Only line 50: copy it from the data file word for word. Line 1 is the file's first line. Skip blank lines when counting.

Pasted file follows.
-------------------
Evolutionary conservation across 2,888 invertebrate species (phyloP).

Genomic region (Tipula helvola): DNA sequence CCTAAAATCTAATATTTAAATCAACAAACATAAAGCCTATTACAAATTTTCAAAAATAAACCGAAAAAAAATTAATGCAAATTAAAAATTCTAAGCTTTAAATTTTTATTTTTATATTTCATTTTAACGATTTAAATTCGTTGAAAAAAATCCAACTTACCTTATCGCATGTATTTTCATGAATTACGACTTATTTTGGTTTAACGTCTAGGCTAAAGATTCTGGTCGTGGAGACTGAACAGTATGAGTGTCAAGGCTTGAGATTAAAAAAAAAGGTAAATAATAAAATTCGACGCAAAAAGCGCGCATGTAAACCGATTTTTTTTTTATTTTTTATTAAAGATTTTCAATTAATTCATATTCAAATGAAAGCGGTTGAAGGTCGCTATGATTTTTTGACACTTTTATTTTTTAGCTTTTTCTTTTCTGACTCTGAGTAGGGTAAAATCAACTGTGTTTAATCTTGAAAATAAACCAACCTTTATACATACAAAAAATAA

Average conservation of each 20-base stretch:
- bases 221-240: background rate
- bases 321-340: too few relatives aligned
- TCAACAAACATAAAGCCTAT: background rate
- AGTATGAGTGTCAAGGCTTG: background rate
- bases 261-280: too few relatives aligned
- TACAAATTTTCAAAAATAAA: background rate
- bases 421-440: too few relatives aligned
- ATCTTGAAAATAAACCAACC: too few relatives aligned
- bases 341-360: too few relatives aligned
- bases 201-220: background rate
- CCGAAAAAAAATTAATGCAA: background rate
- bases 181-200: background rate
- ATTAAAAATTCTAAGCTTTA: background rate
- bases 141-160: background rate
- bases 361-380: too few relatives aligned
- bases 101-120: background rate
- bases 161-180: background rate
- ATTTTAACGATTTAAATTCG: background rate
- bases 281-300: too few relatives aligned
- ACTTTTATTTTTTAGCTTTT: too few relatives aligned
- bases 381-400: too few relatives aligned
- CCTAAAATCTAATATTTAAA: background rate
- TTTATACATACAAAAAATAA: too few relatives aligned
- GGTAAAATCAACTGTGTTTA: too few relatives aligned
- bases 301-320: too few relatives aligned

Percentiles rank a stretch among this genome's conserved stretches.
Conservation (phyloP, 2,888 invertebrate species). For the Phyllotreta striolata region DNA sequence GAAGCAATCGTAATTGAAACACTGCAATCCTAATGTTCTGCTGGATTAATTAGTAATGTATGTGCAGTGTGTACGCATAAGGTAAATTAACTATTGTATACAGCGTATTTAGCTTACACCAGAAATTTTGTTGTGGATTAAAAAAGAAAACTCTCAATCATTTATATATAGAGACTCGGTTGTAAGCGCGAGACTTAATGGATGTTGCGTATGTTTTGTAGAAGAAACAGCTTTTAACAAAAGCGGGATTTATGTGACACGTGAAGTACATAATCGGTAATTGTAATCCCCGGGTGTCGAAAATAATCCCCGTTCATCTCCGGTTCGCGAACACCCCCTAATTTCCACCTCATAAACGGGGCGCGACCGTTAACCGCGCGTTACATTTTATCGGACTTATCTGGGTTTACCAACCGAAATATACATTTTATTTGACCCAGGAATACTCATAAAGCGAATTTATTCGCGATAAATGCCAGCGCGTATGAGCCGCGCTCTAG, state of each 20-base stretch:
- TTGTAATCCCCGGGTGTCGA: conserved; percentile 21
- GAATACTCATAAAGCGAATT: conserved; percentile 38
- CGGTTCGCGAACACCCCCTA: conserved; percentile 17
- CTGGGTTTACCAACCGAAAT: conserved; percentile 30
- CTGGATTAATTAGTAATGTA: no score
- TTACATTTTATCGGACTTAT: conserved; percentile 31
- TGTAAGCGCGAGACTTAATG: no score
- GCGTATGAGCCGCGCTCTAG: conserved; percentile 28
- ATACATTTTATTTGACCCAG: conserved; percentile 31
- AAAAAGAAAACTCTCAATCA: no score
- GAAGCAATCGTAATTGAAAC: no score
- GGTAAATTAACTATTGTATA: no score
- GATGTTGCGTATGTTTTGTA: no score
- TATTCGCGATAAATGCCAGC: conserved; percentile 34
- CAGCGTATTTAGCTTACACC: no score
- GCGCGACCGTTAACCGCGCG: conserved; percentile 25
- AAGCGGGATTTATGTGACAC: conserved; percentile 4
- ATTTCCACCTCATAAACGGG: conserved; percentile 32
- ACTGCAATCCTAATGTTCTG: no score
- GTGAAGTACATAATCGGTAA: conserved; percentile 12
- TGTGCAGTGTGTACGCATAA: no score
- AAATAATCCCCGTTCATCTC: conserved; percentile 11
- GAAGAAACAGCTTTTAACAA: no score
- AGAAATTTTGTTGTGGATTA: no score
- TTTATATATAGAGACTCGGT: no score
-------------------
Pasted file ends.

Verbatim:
- GTGAAGTACATAATCGGTAA: conserved; percentile 12